Israel-Russia relations sour over Sobibór memorial exclusion
Israel's ambassador to Moscow summoned by Russian Foreign Ministry after Warsaw decided to exclude Moscow from project to build museum and memorial site for the victims of the Nazi extermination camp; Russia expects Israel to intervene in its favor.
The Russian Foreign Ministry summoned Israel's Ambassador to Moscow Gary Koren over the weekend to provide clarifications after Poland decided to exclude Russia from a commemoration project for the victims of the Nazi extermination camp in Sobibór.
Russian Foreign Ministry spokeswoman Maria Zakharova asserted in a television interview in Russia that "Israel's position—to allow Russia's exclusion of the project—is bordering on historical betrayal."
Such a harsh statement would likely not have been made without the approval of Russian President Vladimir Putin.
Israel hastened to make it clear it did not object to the inclusion of Russia in the project, but that did little to placate the Russians, who expect Israel to make it clear to the Poles the project cannot continue without Russia.
The Nazi extermination camp in Sobibór, Poland operated between May 1942 and October 1943, when an estimated 150,000-250,000 Jews were murdered in its gas chambers. The camp was closed after a revolt led by Alexander Pechersky, a Russian Jew who served as an officer in the Red Army.
A new museum and memorial site are set to open at the Sobibór extermination camp in 2019. An international steering committee was established to lead the project, headed by Poland, Israel, the Netherlands and Slovakia.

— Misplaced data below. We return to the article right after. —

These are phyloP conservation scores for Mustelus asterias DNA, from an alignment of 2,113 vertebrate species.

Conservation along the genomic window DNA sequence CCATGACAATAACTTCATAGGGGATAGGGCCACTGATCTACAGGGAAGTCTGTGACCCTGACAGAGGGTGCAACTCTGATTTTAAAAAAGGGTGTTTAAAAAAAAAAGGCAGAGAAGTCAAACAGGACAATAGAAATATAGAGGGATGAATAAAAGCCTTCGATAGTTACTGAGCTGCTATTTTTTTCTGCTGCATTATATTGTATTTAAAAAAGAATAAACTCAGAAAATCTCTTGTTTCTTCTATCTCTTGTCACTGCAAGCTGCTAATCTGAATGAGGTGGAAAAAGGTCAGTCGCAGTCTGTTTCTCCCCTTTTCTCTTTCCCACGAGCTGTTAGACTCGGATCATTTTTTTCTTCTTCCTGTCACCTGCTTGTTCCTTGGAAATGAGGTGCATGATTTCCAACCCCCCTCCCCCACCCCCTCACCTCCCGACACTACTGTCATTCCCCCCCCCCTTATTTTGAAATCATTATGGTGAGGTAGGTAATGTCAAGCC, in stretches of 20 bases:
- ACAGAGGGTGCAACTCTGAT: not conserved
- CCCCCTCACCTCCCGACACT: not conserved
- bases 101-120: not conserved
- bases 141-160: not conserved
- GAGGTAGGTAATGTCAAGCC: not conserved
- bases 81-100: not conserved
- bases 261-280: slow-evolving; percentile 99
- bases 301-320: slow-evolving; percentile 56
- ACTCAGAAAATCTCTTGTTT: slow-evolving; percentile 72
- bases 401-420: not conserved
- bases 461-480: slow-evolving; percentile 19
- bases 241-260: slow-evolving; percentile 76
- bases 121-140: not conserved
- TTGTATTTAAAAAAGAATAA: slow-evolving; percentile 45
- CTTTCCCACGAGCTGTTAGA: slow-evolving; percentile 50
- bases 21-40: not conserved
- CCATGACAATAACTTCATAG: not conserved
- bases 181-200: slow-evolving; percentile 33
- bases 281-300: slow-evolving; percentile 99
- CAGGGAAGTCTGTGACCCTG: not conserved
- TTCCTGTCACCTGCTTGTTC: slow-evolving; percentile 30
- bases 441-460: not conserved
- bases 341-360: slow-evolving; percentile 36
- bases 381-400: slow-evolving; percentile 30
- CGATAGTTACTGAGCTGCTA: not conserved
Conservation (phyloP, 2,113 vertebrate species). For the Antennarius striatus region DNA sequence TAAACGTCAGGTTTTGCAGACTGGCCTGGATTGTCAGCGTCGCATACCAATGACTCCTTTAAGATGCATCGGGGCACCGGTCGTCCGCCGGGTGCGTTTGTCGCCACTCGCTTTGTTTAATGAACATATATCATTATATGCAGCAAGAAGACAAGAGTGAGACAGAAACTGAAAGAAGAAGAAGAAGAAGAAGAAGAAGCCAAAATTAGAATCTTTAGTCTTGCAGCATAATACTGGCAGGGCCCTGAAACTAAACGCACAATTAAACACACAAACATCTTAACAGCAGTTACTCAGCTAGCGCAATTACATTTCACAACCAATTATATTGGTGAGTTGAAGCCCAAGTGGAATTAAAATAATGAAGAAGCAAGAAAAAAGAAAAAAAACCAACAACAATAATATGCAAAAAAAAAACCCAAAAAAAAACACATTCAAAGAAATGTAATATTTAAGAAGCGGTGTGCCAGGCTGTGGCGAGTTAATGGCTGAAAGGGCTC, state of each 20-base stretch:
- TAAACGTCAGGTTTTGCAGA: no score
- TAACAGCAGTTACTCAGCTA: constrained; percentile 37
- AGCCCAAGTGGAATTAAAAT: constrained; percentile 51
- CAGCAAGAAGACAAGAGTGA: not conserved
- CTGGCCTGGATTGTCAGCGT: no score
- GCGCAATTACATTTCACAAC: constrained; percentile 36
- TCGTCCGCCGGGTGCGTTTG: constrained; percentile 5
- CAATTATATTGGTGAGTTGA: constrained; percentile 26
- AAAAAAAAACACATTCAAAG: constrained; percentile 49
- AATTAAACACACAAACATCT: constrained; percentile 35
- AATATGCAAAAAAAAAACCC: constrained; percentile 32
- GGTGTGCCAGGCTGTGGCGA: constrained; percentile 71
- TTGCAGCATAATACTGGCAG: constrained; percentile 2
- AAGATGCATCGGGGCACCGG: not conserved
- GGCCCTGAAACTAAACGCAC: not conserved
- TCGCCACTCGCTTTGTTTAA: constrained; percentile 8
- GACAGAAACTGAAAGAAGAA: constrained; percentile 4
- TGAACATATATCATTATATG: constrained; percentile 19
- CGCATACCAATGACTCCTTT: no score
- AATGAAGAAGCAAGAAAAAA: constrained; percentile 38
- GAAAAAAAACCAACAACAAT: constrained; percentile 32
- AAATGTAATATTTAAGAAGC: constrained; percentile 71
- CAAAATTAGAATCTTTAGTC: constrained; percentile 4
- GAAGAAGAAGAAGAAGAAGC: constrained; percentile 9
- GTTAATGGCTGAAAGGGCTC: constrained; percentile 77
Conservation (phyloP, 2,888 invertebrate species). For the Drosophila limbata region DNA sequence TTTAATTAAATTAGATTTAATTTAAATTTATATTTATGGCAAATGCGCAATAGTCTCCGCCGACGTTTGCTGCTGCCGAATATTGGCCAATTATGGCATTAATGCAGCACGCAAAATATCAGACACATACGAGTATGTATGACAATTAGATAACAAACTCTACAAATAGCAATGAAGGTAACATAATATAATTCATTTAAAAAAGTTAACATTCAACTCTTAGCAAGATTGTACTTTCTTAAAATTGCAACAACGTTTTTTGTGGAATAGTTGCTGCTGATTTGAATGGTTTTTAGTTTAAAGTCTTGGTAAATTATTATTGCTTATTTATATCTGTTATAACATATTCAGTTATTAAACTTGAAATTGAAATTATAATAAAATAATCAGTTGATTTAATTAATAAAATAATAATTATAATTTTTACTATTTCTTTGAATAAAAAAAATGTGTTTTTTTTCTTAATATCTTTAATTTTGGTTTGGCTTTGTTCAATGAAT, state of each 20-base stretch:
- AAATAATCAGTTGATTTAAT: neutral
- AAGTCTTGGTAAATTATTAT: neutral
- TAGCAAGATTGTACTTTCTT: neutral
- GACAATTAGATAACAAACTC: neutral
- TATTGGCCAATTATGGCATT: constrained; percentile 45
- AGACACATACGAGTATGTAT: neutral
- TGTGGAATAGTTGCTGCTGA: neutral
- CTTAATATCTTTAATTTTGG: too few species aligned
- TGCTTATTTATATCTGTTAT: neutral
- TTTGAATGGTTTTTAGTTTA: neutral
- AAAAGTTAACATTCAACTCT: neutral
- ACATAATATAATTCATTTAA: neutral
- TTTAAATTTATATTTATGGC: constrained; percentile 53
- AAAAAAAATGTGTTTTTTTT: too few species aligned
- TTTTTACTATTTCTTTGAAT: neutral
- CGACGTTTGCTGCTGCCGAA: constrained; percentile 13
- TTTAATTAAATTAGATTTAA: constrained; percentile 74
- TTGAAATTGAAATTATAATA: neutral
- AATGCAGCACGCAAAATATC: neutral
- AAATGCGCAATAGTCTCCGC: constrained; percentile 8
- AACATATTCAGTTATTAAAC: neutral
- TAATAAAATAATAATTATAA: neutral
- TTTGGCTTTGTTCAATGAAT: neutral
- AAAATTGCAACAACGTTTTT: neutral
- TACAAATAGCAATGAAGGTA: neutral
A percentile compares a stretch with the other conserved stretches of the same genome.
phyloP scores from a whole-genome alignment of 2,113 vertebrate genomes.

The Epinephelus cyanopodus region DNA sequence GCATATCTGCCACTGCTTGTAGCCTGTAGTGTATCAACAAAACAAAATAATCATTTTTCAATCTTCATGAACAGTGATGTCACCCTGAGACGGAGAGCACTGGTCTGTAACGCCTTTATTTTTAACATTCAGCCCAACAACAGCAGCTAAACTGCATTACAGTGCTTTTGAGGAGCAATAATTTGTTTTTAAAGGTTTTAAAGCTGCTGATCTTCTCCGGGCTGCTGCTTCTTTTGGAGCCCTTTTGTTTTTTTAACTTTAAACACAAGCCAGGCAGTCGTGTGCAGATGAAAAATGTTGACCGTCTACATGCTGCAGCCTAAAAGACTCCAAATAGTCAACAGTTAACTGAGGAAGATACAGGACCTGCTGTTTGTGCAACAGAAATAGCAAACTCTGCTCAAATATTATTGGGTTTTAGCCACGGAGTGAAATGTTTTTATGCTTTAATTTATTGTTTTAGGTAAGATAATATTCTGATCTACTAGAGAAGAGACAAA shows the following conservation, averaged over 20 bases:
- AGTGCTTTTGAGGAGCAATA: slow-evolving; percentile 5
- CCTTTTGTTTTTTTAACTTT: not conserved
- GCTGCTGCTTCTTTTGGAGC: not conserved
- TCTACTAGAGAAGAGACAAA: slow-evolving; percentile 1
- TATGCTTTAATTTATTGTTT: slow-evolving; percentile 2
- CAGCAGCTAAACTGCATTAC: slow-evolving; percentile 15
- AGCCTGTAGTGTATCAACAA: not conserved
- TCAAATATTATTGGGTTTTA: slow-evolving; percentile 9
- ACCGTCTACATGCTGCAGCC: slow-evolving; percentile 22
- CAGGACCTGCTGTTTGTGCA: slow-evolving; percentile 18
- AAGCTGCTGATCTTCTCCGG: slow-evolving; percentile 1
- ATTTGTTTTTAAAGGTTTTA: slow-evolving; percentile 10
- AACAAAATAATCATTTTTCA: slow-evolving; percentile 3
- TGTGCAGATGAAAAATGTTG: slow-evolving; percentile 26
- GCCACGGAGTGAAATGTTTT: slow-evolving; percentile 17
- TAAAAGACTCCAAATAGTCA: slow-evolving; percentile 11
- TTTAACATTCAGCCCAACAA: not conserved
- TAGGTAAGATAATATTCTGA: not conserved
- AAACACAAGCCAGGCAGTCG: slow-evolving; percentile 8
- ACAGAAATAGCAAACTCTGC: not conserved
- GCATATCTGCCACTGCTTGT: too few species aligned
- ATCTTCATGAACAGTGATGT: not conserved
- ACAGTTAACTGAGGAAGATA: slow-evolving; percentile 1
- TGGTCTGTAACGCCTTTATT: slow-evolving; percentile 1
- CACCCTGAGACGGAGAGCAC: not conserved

Russia was invited to join the committee in 2013, and the Russians even expressed willingness to make a significant financial contribution to the project because of the historical importance they attach to the liberation of Sobibór.
However, talks between Poland and Russia have borne no fruit, and Warsaw announced last month that Moscow would not be involved in the project, which angered the Russians. Most of that anger was directed at Israel, which the Russians believe enabled the Poles to exclude Moscow from the project.
In addition to the Israeli ambassador, Russia summoned a number of other foreign ambassadors for either clarification or reprimand, including the ambassadors of the Netherlands and Slovakia.
Alex Tenzer, a Russian media expert, believes the crisis is linked to the deterioration of relations between Russia and Poland, which reached a low point after the Polish president's plane crashed in Russia in 2010, killing all on board including the president and his wife, and the break out of the war in Ukraine.
"The Russians are furious at Israel for this and think Israel can influence Poland because all of those who were murdered in Sobibór were Jews," said Tenzer. "As far as Russia is concerned, Israel had the power to tell Poland: 'Russia must be a partner in this project.'"
According to Tenzer, the leader of the Sobibór revolt, Alexander Pechersky, who died in 1990, is considered a national hero in Russia. In 2016, President Putin even posthumously awarded Pechersky the Russian Order of Courage medal.
"In Israel, everyone knows about the failed Warsaw Ghetto Uprising, but few people know about the only uprising that succeeded in an extermination camp," said Tenzer. "It is time they learn about Pechersky in Israel as much as about the heroes of the Warsaw ghetto."
Israel's Foreign Ministry spokesman Emmanuel Nahshon clarified that "The relevant parties in Israel, including the Ministry of Foreign Affairs and Yad Vashem, are not opposed to the inclusion of Russia in the international committee."